Our Club headquarters, the Manor Hotel at Datchet, is barely an hour’s drive from London, and here the last Friday of every month finds our members assembled for their “Noggin and Natter.” I accordingly extend to Mr. Monro an invitation to come along any of these evenings, and “cool his header-tank” at the expense of those “odd” characters, the Railton Owners’ Club.
I am, Yours, etc., R. Landall-Smith. Datchet.
We have in the family a standard 1939 16.9 (76-b.h.p.) Railton Fairmile coupe, which lives up to all Mr. Hyde-East had to say about it in his letter, and I would gladly become the 61st member of the Club.
Though the top speed is only about 70 m.p.h., with an easy cruising speed of a little over 65 m.p.h., the acceleration puts many current cars to shame and the crash gearbox is a joy to use if used properly.
Roadholding is excellent, due in part, no doubt, to the front beam axle location by means of two pivoted radius arms, the after ends of which are attached by means of rubber-bushed “shackles” to a chassis cross-member. These arms relieve the springs of torque during braking, acceleration and cornering, and thereby avoid upsetting the steering geometry.
I feel that a four-speed gearbox would be a great improvement, as at present, in hilly country, top gear is frequently too high and middle too low, though for main-road cruising the ratios are very well chosen.
I saw in London, a few years ago, a car that I thought was a R-R. but upon its radiator (still Railton-like) was the Railton nameplate. Its owner, who came along, said that it was a 1947 model, one of the few built after the war, before import restrictions prevented the import of the necessary parts from the U.S.
Fuel consumption of our Railton has been a steady 22 m.p.g. under all conditions, using Commercial grade petrol. Premium juice makes no difference to the performance, which is not surprising considering the low c.r. and s.v.s.
The body is beautifully designed and made, and would appear to be dateless, many people ask if the car is a very recent model and are surprised when told its real age. After 18 years of use, the doors still close with a dull thud and will probably continue to do so for another 18 years.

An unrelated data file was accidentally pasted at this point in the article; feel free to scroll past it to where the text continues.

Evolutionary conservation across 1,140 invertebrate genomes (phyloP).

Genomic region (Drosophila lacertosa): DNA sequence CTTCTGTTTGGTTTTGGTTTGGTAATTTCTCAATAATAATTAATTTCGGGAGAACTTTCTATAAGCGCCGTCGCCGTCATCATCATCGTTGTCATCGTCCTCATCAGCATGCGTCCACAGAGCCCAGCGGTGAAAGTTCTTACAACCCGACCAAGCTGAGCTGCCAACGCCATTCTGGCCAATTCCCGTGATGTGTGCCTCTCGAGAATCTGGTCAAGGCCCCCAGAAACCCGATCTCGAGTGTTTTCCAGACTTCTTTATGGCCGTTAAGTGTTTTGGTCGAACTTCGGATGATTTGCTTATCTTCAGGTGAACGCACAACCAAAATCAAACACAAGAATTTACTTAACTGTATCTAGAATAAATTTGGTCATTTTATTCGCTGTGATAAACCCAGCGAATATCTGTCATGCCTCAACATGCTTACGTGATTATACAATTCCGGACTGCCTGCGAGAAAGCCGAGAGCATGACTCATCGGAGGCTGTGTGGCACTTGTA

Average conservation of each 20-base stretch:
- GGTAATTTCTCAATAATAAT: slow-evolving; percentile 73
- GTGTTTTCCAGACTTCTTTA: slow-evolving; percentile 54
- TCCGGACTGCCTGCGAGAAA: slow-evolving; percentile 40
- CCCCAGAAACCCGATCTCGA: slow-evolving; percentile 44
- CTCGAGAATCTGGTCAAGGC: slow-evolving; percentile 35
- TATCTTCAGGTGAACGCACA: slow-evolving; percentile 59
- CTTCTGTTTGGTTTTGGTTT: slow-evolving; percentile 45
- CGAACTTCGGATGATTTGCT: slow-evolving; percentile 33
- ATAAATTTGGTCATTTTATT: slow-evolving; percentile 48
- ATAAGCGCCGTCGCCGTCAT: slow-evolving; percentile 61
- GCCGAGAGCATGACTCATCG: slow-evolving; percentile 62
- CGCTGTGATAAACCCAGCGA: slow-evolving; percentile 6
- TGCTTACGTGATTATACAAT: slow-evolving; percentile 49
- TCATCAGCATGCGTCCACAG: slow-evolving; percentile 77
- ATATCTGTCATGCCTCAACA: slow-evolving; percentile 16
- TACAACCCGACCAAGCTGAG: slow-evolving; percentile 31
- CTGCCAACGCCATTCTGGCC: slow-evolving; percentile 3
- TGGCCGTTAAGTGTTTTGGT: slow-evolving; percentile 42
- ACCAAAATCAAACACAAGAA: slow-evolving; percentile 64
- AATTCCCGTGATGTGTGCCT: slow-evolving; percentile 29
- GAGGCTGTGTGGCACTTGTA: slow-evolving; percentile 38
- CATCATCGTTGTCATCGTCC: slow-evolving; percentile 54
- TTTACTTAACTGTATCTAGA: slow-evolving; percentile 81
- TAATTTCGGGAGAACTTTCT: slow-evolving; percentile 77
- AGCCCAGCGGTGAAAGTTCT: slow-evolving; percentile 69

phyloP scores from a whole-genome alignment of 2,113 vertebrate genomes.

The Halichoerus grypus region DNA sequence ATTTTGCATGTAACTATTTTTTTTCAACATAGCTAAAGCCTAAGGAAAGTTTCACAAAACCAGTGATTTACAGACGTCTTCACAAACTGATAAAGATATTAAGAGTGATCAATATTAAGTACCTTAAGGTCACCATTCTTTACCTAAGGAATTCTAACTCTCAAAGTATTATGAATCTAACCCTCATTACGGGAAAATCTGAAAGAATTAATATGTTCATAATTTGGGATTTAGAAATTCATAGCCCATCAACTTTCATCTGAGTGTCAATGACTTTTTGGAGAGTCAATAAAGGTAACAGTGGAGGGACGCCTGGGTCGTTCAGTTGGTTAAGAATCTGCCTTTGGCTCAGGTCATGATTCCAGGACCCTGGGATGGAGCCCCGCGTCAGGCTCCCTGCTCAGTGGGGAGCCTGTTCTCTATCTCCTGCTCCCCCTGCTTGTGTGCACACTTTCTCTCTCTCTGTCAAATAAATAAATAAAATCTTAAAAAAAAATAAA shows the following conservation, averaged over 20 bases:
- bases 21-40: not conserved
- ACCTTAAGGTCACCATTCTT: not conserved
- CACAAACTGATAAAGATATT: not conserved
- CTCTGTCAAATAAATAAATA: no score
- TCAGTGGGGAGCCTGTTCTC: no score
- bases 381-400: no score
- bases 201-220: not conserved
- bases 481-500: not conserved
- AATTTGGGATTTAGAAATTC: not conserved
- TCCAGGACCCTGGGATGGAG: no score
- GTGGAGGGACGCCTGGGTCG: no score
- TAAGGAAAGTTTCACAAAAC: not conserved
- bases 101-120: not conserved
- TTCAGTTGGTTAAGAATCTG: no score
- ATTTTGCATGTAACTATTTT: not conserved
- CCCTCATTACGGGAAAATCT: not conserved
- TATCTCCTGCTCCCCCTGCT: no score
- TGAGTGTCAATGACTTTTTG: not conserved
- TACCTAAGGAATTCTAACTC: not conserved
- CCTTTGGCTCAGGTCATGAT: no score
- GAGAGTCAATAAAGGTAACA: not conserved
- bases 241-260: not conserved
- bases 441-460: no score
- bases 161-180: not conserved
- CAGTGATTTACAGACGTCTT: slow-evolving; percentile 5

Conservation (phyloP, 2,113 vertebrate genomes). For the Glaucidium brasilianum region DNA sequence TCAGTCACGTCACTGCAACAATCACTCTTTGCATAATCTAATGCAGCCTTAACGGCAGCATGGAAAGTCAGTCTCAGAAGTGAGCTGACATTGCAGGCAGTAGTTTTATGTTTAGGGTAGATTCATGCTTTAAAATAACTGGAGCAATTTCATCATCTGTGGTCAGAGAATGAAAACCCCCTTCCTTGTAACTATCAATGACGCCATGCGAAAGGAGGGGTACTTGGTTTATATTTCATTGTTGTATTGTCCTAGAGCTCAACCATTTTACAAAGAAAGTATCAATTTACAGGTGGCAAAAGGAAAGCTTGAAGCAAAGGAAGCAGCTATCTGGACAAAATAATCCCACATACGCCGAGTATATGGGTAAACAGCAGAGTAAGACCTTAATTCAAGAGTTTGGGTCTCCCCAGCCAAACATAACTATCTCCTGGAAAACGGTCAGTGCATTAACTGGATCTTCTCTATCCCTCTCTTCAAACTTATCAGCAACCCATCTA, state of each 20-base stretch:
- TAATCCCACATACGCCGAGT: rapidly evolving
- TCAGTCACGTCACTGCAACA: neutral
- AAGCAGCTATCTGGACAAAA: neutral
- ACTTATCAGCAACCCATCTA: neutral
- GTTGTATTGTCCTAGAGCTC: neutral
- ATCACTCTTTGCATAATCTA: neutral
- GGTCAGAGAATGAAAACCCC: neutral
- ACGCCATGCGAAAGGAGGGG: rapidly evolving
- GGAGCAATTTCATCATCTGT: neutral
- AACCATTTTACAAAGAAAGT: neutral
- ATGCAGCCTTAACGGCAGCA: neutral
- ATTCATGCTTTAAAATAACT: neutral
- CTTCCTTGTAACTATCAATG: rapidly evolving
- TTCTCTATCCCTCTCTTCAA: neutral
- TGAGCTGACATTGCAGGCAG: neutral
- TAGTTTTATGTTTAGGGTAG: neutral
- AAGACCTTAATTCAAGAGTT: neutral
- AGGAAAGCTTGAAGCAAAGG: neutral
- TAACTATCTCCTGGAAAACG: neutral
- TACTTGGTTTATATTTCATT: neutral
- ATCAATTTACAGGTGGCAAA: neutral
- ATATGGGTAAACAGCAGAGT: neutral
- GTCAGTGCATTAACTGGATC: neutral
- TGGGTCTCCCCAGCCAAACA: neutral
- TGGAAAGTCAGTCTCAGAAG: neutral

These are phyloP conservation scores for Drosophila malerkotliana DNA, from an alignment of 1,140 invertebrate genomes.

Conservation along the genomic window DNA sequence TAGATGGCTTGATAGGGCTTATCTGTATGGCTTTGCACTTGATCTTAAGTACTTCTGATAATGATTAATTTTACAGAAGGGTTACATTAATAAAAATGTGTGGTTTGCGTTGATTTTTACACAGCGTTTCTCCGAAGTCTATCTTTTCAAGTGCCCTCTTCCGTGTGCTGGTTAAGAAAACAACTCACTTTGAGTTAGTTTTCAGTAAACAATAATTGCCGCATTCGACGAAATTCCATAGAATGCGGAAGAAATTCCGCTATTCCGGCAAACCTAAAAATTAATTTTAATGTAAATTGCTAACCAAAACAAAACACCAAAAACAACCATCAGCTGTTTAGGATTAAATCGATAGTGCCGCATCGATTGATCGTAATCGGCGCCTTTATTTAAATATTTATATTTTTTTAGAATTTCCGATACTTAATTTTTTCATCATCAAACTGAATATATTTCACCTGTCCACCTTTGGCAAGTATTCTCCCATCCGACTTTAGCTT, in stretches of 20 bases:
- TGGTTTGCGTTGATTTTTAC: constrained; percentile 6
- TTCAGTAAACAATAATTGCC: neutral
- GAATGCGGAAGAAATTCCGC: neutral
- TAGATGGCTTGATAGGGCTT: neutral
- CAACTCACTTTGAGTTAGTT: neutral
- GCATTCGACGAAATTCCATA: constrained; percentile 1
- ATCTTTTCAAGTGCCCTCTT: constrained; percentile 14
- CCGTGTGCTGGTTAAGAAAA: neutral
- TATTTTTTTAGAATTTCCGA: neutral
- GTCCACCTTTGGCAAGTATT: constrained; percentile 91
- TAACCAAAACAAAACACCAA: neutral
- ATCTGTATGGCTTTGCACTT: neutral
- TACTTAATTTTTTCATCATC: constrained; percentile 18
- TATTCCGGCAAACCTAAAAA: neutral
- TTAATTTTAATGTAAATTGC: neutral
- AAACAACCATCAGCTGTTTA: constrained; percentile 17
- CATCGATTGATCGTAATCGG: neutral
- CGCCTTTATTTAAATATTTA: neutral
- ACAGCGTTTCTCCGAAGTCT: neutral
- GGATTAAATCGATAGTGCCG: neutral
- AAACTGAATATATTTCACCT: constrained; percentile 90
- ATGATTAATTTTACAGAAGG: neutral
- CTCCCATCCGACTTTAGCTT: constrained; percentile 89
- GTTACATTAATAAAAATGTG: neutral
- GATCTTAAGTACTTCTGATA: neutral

I am, Yours, etc., Stephen Marsh. Tunbridge Wells.
The Worth of the Ranault
From the other side of the Globe comes a reply to a letter, in your September issue, from G. W. Taylor of Australia. Mr. Taylor states that he and most owners he has talked to agree that the Renault 750 is awful.
My first Renault, a 760, was bought in March 1949 for £330. This car I traded-in for a 750 in April 1955, being allowed £177 for the ’49 car, which I think was a very fair “trade-in” price. The cost of the 1955 750 being £487. Some facts about the 1949 760: The speedo-reading was 48,299 when the thousandth gallon of petrol was used. The car, up to the time it was traded-in, had never been decarbonised. At 44,000 miles the engine was overhauled and, according to the sub-agents for Renault, did not need rings, sleeves, etc. A new set of exhaust valves, inlet valves and connecting-rods being the only mechanical parts renewed. This, incidentaly, being the first time the head had been removed since the car was bought.
On taking the cost of the car, plus the cost of all repairs, tyres, oil, petrol, polish, respraying, plugs, points, etc., less the trade-in, the cost of running the 760 worked out to 2.4 pennies per mile.
The 1955 750 has so far done just under 24,000 miles. The only part which has been overhauled and repaired is the generator, at a cost of £5 11s. 2d. A set of plugs and a pair of points have also been bought. The tyres are still showing plenty of original tread. The speedo. reading was 22,003 after the five-hundredth gallon of petrol was used.
Here in Cape Town we have “Factory Reject” shops which sell shirts, suits, etc., very cheaply, these articles having failed to pass certain factory inspections and specifications. I am still wondering what happens to motor cars when they fail to pass factory tests. Perhaps our friend in Australia got one of these? Judging by the number of letters in our evening newspaper about defects of new cars, it seems that Cape Town is now the dumping ground for these factory rejects.
Are the roads in Australia worse than those here in South Africa? I do not think so. Our National Roads are as good as any in the world. Our main roads are fair to good. Our town and city roads are tenth-rate, and our secondary roads, well they have to be seen.
For cheap motoring, for reliable motoring, and for comfortable motoring, give me a 750.
I am, Yours, etc., J. H. Maytham. Cape Town.